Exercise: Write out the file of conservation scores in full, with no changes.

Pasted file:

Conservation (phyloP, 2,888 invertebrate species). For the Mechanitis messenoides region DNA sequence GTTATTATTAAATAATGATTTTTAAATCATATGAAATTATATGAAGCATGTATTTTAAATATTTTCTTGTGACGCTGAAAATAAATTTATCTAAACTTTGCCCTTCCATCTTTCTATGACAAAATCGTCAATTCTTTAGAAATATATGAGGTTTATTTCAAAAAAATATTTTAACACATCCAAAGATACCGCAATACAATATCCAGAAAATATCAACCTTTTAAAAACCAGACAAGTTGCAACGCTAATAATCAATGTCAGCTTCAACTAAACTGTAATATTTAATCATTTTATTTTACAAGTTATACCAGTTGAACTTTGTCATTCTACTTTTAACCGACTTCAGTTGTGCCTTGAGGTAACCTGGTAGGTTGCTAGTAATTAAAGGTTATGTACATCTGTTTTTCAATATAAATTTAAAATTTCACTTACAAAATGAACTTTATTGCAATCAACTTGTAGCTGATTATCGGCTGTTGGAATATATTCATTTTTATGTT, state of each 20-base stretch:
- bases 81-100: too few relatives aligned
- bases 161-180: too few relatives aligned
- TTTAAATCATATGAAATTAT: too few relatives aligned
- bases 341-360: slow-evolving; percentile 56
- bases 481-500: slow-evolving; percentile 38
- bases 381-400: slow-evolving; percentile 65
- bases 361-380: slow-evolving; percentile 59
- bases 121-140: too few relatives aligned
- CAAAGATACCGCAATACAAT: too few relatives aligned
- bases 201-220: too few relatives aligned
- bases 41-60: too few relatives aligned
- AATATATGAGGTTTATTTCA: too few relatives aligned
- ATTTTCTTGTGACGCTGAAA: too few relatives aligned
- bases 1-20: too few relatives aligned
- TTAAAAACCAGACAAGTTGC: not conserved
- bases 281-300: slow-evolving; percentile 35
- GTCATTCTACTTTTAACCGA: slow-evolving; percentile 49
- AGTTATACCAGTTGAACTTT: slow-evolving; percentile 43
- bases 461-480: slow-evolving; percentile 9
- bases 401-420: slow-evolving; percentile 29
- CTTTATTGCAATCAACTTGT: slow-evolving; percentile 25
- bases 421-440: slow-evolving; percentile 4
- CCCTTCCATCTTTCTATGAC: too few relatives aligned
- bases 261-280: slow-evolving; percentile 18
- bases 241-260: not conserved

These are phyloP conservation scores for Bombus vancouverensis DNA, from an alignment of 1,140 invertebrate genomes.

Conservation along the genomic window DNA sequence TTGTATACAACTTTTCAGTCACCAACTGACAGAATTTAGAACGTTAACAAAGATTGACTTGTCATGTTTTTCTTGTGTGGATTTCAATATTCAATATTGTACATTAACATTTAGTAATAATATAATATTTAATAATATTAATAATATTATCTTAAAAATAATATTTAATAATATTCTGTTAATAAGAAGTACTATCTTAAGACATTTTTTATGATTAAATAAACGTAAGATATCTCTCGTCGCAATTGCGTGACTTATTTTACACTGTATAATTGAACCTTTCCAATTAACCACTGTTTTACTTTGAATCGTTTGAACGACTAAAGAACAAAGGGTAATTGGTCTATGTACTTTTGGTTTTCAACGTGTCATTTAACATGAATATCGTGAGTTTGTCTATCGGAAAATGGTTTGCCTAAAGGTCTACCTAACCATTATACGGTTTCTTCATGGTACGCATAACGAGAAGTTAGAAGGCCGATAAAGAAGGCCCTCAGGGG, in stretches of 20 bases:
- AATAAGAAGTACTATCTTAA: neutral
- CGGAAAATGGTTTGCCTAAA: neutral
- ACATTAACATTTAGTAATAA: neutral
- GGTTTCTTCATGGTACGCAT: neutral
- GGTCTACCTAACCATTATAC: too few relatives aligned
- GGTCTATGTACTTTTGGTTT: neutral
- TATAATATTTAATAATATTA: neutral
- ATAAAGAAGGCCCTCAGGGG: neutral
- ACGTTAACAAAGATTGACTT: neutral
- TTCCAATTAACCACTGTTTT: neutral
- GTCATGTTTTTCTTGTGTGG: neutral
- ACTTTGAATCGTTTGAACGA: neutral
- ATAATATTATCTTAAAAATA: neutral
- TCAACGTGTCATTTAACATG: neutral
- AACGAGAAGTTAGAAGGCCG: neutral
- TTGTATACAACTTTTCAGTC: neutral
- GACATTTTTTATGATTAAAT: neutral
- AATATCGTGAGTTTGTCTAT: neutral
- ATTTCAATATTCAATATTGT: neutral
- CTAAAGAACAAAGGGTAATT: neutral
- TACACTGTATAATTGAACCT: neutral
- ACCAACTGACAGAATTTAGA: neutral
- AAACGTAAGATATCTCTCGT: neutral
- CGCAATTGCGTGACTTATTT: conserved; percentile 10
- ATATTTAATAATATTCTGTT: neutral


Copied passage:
Conservation (phyloP, 2,888 invertebrate species). For the Mechanitis messenoides region DNA sequence GTTATTATTAAATAATGATTTTTAAATCATATGAAATTATATGAAGCATGTATTTTAAATATTTTCTTGTGACGCTGAAAATAAATTTATCTAAACTTTGCCCTTCCATCTTTCTATGACAAAATCGTCAATTCTTTAGAAATATATGAGGTTTATTTCAAAAAAATATTTTAACACATCCAAAGATACCGCAATACAATATCCAGAAAATATCAACCTTTTAAAAACCAGACAAGTTGCAACGCTAATAATCAATGTCAGCTTCAACTAAACTGTAATATTTAATCATTTTATTTTACAAGTTATACCAGTTGAACTTTGTCATTCTACTTTTAACCGACTTCAGTTGTGCCTTGAGGTAACCTGGTAGGTTGCTAGTAATTAAAGGTTATGTACATCTGTTTTTCAATATAAATTTAAAATTTCACTTACAAAATGAACTTTATTGCAATCAACTTGTAGCTGATTATCGGCTGTTGGAATATATTCATTTTTATGTT, state of each 20-base stretch:
- bases 81-100: too few relatives aligned
- bases 161-180: too few relatives aligned
- TTTAAATCATATGAAATTAT: too few relatives aligned
- bases 341-360: slow-evolving; percentile 56
- bases 481-500: slow-evolving; percentile 38
- bases 381-400: slow-evolving; percentile 65
- bases 361-380: slow-evolving; percentile 59
- bases 121-140: too few relatives aligned
- CAAAGATACCGCAATACAAT: too few relatives aligned
- bases 201-220: too few relatives aligned
- bases 41-60: too few relatives aligned
- AATATATGAGGTTTATTTCA: too few relatives aligned
- ATTTTCTTGTGACGCTGAAA: too few relatives aligned
- bases 1-20: too few relatives aligned
- TTAAAAACCAGACAAGTTGC: not conserved
- bases 281-300: slow-evolving; percentile 35
- GTCATTCTACTTTTAACCGA: slow-evolving; percentile 49
- AGTTATACCAGTTGAACTTT: slow-evolving; percentile 43
- bases 461-480: slow-evolving; percentile 9
- bases 401-420: slow-evolving; percentile 29
- CTTTATTGCAATCAACTTGT: slow-evolving; percentile 25
- bases 421-440: slow-evolving; percentile 4
- CCCTTCCATCTTTCTATGAC: too few relatives aligned
- bases 261-280: slow-evolving; percentile 18
- bases 241-260: not conserved

These are phyloP conservation scores for Bombus vancouverensis DNA, from an alignment of 1,140 invertebrate genomes.

Conservation along the genomic window DNA sequence TTGTATACAACTTTTCAGTCACCAACTGACAGAATTTAGAACGTTAACAAAGATTGACTTGTCATGTTTTTCTTGTGTGGATTTCAATATTCAATATTGTACATTAACATTTAGTAATAATATAATATTTAATAATATTAATAATATTATCTTAAAAATAATATTTAATAATATTCTGTTAATAAGAAGTACTATCTTAAGACATTTTTTATGATTAAATAAACGTAAGATATCTCTCGTCGCAATTGCGTGACTTATTTTACACTGTATAATTGAACCTTTCCAATTAACCACTGTTTTACTTTGAATCGTTTGAACGACTAAAGAACAAAGGGTAATTGGTCTATGTACTTTTGGTTTTCAACGTGTCATTTAACATGAATATCGTGAGTTTGTCTATCGGAAAATGGTTTGCCTAAAGGTCTACCTAACCATTATACGGTTTCTTCATGGTACGCATAACGAGAAGTTAGAAGGCCGATAAAGAAGGCCCTCAGGGG, in stretches of 20 bases:
- AATAAGAAGTACTATCTTAA: neutral
- CGGAAAATGGTTTGCCTAAA: neutral
- ACATTAACATTTAGTAATAA: neutral
- GGTTTCTTCATGGTACGCAT: neutral
- GGTCTACCTAACCATTATAC: too few relatives aligned
- GGTCTATGTACTTTTGGTTT: neutral
- TATAATATTTAATAATATTA: neutral
- ATAAAGAAGGCCCTCAGGGG: neutral
- ACGTTAACAAAGATTGACTT: neutral
- TTCCAATTAACCACTGTTTT: neutral
- GTCATGTTTTTCTTGTGTGG: neutral
- ACTTTGAATCGTTTGAACGA: neutral
- ATAATATTATCTTAAAAATA: neutral
- TCAACGTGTCATTTAACATG: neutral
- AACGAGAAGTTAGAAGGCCG: neutral
- TTGTATACAACTTTTCAGTC: neutral
- GACATTTTTTATGATTAAAT: neutral
- AATATCGTGAGTTTGTCTAT: neutral
- ATTTCAATATTCAATATTGT: neutral
- CTAAAGAACAAAGGGTAATT: neutral
- TACACTGTATAATTGAACCT: neutral
- ACCAACTGACAGAATTTAGA: neutral
- AAACGTAAGATATCTCTCGT: neutral
- CGCAATTGCGTGACTTATTT: conserved; percentile 10
- ATATTTAATAATATTCTGTT: neutral